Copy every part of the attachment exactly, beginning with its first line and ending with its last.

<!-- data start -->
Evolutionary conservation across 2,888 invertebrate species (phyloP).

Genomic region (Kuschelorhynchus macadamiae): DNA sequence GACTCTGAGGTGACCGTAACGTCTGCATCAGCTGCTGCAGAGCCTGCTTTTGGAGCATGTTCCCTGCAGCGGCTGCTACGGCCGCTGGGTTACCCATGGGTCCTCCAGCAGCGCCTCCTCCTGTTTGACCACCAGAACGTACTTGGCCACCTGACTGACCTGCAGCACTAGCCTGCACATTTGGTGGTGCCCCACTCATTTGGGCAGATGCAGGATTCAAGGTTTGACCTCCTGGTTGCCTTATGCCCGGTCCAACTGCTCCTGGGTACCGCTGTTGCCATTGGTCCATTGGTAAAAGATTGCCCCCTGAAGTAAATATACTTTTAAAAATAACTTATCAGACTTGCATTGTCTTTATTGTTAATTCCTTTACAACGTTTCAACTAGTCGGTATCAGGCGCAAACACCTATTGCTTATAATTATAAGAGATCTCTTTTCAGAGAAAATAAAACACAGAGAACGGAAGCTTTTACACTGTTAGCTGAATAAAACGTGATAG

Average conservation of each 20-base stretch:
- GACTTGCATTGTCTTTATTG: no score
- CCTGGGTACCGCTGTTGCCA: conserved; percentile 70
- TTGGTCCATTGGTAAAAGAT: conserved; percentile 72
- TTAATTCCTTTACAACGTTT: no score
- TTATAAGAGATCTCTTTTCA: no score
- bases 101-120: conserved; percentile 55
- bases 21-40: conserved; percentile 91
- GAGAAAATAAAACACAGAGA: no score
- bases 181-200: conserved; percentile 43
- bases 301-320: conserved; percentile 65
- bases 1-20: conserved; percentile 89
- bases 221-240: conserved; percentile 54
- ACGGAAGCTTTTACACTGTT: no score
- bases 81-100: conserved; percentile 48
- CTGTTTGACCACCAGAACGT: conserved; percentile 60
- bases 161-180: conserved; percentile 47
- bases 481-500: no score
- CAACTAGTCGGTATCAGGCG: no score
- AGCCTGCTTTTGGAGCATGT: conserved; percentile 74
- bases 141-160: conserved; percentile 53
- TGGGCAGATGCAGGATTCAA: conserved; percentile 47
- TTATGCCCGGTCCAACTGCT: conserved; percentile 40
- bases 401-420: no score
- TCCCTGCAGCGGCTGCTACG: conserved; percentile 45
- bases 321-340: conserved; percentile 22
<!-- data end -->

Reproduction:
Evolutionary conservation across 2,888 invertebrate species (phyloP).

Genomic region (Kuschelorhynchus macadamiae): DNA sequence GACTCTGAGGTGACCGTAACGTCTGCATCAGCTGCTGCAGAGCCTGCTTTTGGAGCATGTTCCCTGCAGCGGCTGCTACGGCCGCTGGGTTACCCATGGGTCCTCCAGCAGCGCCTCCTCCTGTTTGACCACCAGAACGTACTTGGCCACCTGACTGACCTGCAGCACTAGCCTGCACATTTGGTGGTGCCCCACTCATTTGGGCAGATGCAGGATTCAAGGTTTGACCTCCTGGTTGCCTTATGCCCGGTCCAACTGCTCCTGGGTACCGCTGTTGCCATTGGTCCATTGGTAAAAGATTGCCCCCTGAAGTAAATATACTTTTAAAAATAACTTATCAGACTTGCATTGTCTTTATTGTTAATTCCTTTACAACGTTTCAACTAGTCGGTATCAGGCGCAAACACCTATTGCTTATAATTATAAGAGATCTCTTTTCAGAGAAAATAAAACACAGAGAACGGAAGCTTTTACACTGTTAGCTGAATAAAACGTGATAG

Average conservation of each 20-base stretch:
- GACTTGCATTGTCTTTATTG: no score
- CCTGGGTACCGCTGTTGCCA: conserved; percentile 70
- TTGGTCCATTGGTAAAAGAT: conserved; percentile 72
- TTAATTCCTTTACAACGTTT: no score
- TTATAAGAGATCTCTTTTCA: no score
- bases 101-120: conserved; percentile 55
- bases 21-40: conserved; percentile 91
- GAGAAAATAAAACACAGAGA: no score
- bases 181-200: conserved; percentile 43
- bases 301-320: conserved; percentile 65
- bases 1-20: conserved; percentile 89
- bases 221-240: conserved; percentile 54
- ACGGAAGCTTTTACACTGTT: no score
- bases 81-100: conserved; percentile 48
- CTGTTTGACCACCAGAACGT: conserved; percentile 60
- bases 161-180: conserved; percentile 47
- bases 481-500: no score
- CAACTAGTCGGTATCAGGCG: no score
- AGCCTGCTTTTGGAGCATGT: conserved; percentile 74
- bases 141-160: conserved; percentile 53
- TGGGCAGATGCAGGATTCAA: conserved; percentile 47
- TTATGCCCGGTCCAACTGCT: conserved; percentile 40
- bases 401-420: no score
- TCCCTGCAGCGGCTGCTACG: conserved; percentile 45
- bases 321-340: conserved; percentile 22